But “reaction formation,” one of Freud’s signature theories about hysteria and ego defense mechanisms, has survived all the debunking. One of the most advanced modern psychology studies demonstrating the power of reaction formation (Adams. Wright & Lohr, 1996) was on the topic of homophobia. It pointed out the difference between a moral belief that society should not promote homosexuality as a social good, and a more personal belief that society should persecute homosexuals. They are not one and the same. The 1996 study found that people who cross the line between a moral opposition and a moral crusade are often “protesting too much” a tendency in themselves that they find unacceptable.
Reaction formation also influences our views about what constitutes prejudice. Political or religious opposition to same-sex marriage, for example, is often – and wrongly – interpreted as active persecution and outright bigotry. I have known gay rights activists who interpret any opposition to their political goals and social agenda as religious persecution and a denial of their civil rights. This is the second way reaction formation is manifested. People who see all disagreement as judgment, condemnation, and persecution may really be passing judgment on themselves. I have read repeatedly that the Catholic Church “condemns gay people.” This is simply untrue.
REACTION FORMATION AGAINST PREJUDICE
American society since the 1960s has been especially conscious of any appearance of racial bias or prejudice, and has widely endorsed strong norms condemning prejudice. If Americans are led to believe that they may hold unacceptable prejudiced beliefs, or if they even believe that others are seeing them in this light, “they may respond with exaggerated displays of not being prejudiced (Adams, Wright and Lohr, 1996).
The debate surrounding gay marriage may be an example of that response. When concerns are raised that gay marriage laws are an example of legislation and social reform by judicial fiat instead of by a democratic process, gay rights activists typically, and wrongly, dismiss the objection as bigotry. The media has given strength to that interpretation by underwriting it, and many Americans have withdrawn or silenced their opposition to same-sex marriage because of a politically correct fear of appearing prejudiced.
A striking example of how the fear of appearing prejudiced creates reaction formation is something that occurred in the Episcopal church in New Hampshire. The World Wide Anglican Communion has been in a state of civil war since the 2003 election of Bishop Gene Robinson. At the time he was nominated as bishop, he was a divorced, openly-gay man in a relationship with another man. This has played out in New Hampshire almost perfectly parallel to the Catholic sexual abuse crisis, but never the two shall meet.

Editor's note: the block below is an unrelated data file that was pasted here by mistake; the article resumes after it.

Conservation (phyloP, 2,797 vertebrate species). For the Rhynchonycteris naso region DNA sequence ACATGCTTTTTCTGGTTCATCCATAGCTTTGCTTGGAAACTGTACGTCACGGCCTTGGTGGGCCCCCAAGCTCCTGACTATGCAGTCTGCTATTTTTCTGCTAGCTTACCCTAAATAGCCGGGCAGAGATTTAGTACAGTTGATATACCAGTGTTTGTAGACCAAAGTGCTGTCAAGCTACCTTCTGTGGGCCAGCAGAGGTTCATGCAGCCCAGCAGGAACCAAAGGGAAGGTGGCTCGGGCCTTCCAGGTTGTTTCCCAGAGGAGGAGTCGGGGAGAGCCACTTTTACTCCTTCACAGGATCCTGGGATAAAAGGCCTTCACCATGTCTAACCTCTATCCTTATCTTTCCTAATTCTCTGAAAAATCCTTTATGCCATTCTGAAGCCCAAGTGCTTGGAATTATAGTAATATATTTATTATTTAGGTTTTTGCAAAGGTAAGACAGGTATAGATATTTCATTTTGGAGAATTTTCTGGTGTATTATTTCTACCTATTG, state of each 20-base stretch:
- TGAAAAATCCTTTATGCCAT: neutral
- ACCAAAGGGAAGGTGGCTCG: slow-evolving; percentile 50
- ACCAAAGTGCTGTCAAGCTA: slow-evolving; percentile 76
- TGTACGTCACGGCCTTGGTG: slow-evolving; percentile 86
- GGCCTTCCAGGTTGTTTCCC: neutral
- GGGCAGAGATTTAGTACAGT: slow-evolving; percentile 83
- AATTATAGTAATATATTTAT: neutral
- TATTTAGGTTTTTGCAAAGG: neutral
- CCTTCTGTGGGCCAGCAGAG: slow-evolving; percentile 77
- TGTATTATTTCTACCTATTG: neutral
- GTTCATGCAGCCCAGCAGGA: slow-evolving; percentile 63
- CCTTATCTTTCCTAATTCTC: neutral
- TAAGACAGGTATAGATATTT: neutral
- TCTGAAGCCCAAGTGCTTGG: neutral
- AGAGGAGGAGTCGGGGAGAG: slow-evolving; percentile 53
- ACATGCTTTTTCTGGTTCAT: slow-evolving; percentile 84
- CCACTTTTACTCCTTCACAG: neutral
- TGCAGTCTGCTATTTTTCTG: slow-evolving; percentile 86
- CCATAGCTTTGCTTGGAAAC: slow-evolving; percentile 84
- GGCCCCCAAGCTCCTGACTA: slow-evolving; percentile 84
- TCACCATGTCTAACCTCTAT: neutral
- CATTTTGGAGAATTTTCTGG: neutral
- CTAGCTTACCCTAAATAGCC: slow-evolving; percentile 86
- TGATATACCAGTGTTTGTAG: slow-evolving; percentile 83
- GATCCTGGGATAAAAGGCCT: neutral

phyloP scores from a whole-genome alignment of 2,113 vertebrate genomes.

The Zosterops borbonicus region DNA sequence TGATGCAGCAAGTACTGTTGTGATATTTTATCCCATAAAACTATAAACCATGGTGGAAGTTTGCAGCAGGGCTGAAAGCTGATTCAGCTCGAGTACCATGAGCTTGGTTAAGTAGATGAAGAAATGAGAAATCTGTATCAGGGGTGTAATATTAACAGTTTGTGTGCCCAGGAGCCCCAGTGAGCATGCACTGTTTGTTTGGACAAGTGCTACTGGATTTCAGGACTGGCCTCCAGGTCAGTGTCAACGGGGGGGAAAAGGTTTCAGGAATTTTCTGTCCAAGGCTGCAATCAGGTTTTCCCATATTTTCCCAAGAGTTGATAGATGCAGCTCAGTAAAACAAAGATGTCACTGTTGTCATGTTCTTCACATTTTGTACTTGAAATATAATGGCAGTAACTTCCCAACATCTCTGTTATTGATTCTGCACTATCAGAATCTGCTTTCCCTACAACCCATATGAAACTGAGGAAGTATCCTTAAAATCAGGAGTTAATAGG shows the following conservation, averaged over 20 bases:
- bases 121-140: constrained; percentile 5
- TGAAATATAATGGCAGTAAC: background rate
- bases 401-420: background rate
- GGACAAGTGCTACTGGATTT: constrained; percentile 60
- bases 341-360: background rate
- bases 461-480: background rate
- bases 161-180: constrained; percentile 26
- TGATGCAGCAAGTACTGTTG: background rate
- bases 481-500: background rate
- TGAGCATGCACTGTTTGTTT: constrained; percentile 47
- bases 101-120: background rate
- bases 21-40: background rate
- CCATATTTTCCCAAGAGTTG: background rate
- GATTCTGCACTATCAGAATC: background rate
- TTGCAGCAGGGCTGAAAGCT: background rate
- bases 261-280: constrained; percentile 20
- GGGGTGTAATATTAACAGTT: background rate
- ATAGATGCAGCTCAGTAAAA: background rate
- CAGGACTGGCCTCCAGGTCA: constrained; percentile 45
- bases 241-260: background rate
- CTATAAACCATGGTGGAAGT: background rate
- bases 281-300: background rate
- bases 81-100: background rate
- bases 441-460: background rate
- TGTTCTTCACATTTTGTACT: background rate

And yet I have no doubt whatsoever that if Gene Robinson was not a gay man – if he was simply a heterosexual divorcee living with another woman, he would never have been a candidate for bishop in any U.S. Episcopalian diocese. This seems an example of a group so wishing to demonstrate its lack of prejudice that a new standard for its episcopacy was created. Bishop Robinson was not elected bishop in spite of being openly gay, but because of it. The global Anglican Communion has been torn asunder by this one example of reaction formation. Yet I have read repeatedly that one of the goals of “reform” groups like Voice Of the Faithful is to foster an American Catholic church that mirrors the Episcopal church and its “sensitivity” to politically correct American values. Thanks, but no thanks.
This same politically correct fear of appearing prejudiced has also radically altered the U.S. Bishops’ collective response to the Catholic sex abuse scandal. When the John Jay College of Criminal Justice was commissioned to study the causes and contexts, both the researchers and the bishops were left with a conundrum. The results were clear that this was not a crisis involving pedophilia as it is clinically defined – though that did exist on a much smaller scale. The problem was predominantly, and clearly, claims of homosexual predation of adolescent and young adult males during the sexual revolution of the 1960s to 1980s. There is no greater evidence of the power of reaction formation than when an entire institution would prefer the term “pedophile scandal” to “homosexual scandal” even when the facts say otherwise.
Truth and honesty are truly golden things, and most of you, in your own heart of hearts, know them when you see them. We are in a culture, however, in which the views of many are manipulated by the agendas of a few. But sometimes the few are themselves manipulated by the quirks of their own psyches. Be wary of crusaders. Freud and Shakespeare both knew the truth about them. Sometimes they doth protesteth too much.